Monday, April 12, 2010

Writing is Hard: What is Drama?



David Mamet explains the importance of drama in this letter to the writers of The Unit. It's an entertaining memo to read, but it's also a very helpful reminder of just what the writer's job is. As Mamet says, "The audience will not tune in to write information. You wouldn't, I wouldn't, no one would or will."

He goes on to define drama as the quest of the hero to overcome those things which prevent him from achieving a specific goal. Writers then must ask themselves three questions about every single scene:

1. Who wants what?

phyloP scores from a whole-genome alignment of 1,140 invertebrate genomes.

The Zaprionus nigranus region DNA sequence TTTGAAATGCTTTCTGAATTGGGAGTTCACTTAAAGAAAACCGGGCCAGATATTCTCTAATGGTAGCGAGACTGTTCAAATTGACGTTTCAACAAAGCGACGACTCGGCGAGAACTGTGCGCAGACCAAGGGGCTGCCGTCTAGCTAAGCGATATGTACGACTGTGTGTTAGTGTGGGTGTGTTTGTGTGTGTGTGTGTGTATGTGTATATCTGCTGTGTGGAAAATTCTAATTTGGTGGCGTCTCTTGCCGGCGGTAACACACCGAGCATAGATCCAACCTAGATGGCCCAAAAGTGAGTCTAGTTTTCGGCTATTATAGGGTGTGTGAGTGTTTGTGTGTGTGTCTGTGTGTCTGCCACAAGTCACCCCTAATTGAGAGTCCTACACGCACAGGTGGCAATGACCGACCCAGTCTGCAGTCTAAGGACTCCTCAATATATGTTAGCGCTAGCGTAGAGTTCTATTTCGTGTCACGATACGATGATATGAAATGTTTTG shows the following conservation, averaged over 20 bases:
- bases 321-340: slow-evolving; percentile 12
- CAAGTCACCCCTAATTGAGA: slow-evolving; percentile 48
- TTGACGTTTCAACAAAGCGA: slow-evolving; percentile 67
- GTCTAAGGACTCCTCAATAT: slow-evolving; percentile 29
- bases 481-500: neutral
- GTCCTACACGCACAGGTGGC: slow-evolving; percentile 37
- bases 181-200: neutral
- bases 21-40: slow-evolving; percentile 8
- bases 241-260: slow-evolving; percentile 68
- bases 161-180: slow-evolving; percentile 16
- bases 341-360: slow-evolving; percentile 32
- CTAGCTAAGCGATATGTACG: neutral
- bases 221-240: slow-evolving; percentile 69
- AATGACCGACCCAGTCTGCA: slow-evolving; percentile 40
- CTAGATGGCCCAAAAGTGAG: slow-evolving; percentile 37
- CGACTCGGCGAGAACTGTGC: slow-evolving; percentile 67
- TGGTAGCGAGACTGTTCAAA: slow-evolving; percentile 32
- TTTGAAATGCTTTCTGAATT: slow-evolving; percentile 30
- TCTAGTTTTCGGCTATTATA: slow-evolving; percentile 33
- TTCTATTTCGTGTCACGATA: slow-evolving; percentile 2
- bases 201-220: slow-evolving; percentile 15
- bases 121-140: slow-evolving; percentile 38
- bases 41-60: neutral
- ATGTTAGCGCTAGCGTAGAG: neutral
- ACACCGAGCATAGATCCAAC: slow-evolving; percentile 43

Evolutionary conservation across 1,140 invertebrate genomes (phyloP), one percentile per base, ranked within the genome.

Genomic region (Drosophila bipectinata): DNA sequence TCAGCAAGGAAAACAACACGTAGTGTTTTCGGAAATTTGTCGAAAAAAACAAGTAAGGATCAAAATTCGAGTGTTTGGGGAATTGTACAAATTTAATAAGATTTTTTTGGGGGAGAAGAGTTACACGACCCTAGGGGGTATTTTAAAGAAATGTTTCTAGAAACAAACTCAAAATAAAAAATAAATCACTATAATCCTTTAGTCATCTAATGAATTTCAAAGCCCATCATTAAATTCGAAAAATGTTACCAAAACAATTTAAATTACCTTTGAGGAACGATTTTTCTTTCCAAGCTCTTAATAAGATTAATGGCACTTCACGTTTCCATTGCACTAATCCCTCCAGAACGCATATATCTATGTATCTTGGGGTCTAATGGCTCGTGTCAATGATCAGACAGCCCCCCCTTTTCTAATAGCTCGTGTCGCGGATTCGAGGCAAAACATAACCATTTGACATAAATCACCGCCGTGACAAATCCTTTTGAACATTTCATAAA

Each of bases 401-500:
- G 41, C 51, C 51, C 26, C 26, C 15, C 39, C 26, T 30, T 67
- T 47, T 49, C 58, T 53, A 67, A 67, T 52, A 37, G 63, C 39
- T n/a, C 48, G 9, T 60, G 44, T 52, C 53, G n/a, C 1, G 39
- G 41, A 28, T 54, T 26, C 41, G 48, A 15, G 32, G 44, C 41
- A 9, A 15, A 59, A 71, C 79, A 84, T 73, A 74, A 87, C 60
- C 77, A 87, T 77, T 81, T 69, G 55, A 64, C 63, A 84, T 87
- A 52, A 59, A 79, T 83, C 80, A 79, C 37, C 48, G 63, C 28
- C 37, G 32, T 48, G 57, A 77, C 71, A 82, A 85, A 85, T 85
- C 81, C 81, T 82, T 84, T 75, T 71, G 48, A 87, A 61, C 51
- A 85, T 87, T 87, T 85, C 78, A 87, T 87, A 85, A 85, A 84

2. What happens if she doesn't get it?
3. Why is it important right this second? (I'm paraphrasing what I think he means in that last one.)

Mamet's obviously talking to TV writers, but this of course applies to any medium. I do like what he says though about writing drama-less scenes in hopes that the actors will be able to make them interesting. "If the scene bores you when you read it, rest assured it will bore the actors, and will, then, bore the audience." It strengthens his point about the importance of writing good drama, regardless of how many collaborators you may have on a project. That's also excellent advice for comics writers who may be tempted to "let" the artist be responsible for making the story exciting.

As Mamet says, someone has to make the scene dramatic. It's not the actors' job, it's not the director's job, and it's not the artist's job either. It's the writer's.
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